Close-up of a pregnant woman's stomach
© Love Matters | Rita Lino

Pregnancy week-by-week

A sperm fertilises an egg and about 40 weeks later, it's developed into a fully-grown baby, ready to be born. But in the meantime, what exactly is going on inside the womb?
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You can get pregnant if you have intercourse with a man around the time you ovulate – from about five days before until one day after. When the man ejaculates inside your vagina, the sperm swims up the vagina through the cervix – the neck of the womb – through the womb, or uterus, to the fallopian tubes.

It takes the sperm about 10 hours to make this journey. If there’s an egg waiting in one of the fallopian tubes, the tiny sperm tries to burrow their way inside it. If one sperm gets inside the egg, it’s fertilised. The fertilised egg then sets off down the fallopian tube to the womb.

Week 1 of pregnancy

The fertilised egg cell starts dividing – at this stage, it’s called a zygote. After a few days of division, it becomes a ball of cells called a morula. You’d need very good eyes or a microscope to see it.

The blob of cells develops a hole in the middle full of fluid, at which point it gets another new name: blastocyst. First, it floats around the walls of the womb for a while. At this stage, it could still just get flushed out of your womb with your period, and you’d never know anything had happened. But then comes a crucial moment: if the womb accepts the blastocyst, and it nestles into the lining, you’re pregnant.

Even then, all sorts of things can go wrong in the early stages of pregnancy. You might notice nothing more than your period coming a couple of days late, when in fact you were nearly going to have a baby. It’s only called a miscarriage if it happens later on after you know you’re pregnant.

Week 2 of pregnancy

The pregnancy is now properly established. Inside the blastocyst, different groups of cells develop, which will eventually form the different parts of the baby. The inner cells will grow to become lungs, stomach and intestines, a middle layer will be muscles and bones, and an outer layer will form the nerves and skin.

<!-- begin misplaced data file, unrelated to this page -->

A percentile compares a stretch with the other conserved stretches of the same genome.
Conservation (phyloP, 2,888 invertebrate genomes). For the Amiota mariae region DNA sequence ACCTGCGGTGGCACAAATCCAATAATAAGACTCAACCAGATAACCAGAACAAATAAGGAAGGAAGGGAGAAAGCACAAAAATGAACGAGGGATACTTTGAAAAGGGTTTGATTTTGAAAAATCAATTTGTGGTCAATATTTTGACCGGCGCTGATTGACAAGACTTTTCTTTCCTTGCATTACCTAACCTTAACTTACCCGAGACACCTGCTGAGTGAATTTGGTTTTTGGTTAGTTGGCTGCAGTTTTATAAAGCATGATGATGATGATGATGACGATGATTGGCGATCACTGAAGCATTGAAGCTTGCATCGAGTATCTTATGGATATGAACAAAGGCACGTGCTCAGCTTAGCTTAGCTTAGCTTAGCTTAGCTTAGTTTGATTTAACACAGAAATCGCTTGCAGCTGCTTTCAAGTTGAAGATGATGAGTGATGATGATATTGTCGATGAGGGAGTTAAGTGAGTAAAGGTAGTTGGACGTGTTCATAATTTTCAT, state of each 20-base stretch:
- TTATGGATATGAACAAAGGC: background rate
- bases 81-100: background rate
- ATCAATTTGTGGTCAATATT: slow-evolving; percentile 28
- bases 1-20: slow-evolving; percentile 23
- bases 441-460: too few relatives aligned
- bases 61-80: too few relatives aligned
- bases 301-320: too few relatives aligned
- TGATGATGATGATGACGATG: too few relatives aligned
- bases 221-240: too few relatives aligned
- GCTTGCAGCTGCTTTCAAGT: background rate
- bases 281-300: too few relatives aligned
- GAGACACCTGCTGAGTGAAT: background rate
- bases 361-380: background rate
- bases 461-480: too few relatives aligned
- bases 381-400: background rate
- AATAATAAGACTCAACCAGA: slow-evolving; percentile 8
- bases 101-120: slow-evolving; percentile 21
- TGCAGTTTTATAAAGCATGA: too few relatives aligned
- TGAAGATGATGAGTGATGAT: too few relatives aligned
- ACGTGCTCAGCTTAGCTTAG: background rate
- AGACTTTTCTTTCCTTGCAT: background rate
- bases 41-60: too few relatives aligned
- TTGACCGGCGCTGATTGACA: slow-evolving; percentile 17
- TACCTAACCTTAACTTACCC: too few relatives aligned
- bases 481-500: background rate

It's time for the blastocyst to have another new name. It’s now an embryo. The end of the second week is about day 28 of your menstrual cycle – that means your period is due. And at this stage, depending on whether or not you wanted to get pregnant, you’re likely to start getting nervous and worried, or hopeful and excited. Because your period is late.

From a couple of days before your period was due, pregnancy hormone starts getting into your urine. So as soon as your period is late, you can do a pregnancy test.

Related: 10 Tips For A Healthy Pregnancy

Week 3 of pregnancy

The bundle of cells starts developing the first signs of the different parts of the body – the brain and heart start to grow.

Weeks 4 to 8 of pregnancy

The heart starts beating, and arms, legs, eyes and ears start to form. Nipples appear, and the kidneys start producing urine. The embryo starts moving. By the end of week eight, the embryo is about the size of a small grape – about 13mm. And once again it’s time for a name change: the embryo is now called a foetus.

Weeks 9 to 12 of pregnancy

The foetus now develops a recognisable human face. Its arms and legs are properly formed and it can make its hands into a fist. What’s more, the foetus can even make sounds – even though it’s still no longer than your thumb.

Twelve weeks marks the end of what’s known as the first trimester, the first third of the pregnancy. Miscarriages are much more likely to happen in the first twelve weeks, so women sometimes prefer to wait to this point before telling everyone they know that they’re pregnant. In some countries where abortion is allowed, you can’t have the pregnancy terminated after this point, or only in special circumstances.

Weeks 13 to 19 of pregnancy

The foetus starts moving around and making sucking movements with its mouth. By week 19 the baby is waking and sleeping and can hear. It’s about 12 to 15cm long, so would still fit in the palm of your hand.

Weeks 20 to 24 of pregnancy

Butterflies fluttering inside you, or bubbles – that’s how many women describe feeling the foetus moving inside them for the first time. It usually happens around this time of the pregnancy. However, with a first baby, you may not feel it until 25 weeks – and with a second baby, it can be as early as 16 weeks.

Apart from swimming around, the foetus is now growing eyebrows and eyelashes, and nails on its fingers and toes. The senses of taste and touch are developing, and the eyes are properly developed too. With a lot of medical care, foetuses born at 24 weeks can sometimes survive.

Weeks 25 to 28 of pregnancy

The brain is growing fast and by week 28 the lungs are properly developed, so if the baby is born at this stage it has a good chance of survival. Week 28 is the end of the second trimester, the middle third of the pregnancy.

Weeks 29 to 40 of pregnancy

In this last stretch of the pregnancy, the third trimester, the foetus grows fast and puts on weight, getting ready for life outside the womb. It starts ‘breathing’ the amniotic fluid inside the womb.

The foetus hasn’t got much room to move around anymore, but it can give some impressive kicks and you can see it moving from the outside. Around week 36, all being well, it swivels around so its head is pointing downwards ready for the birth.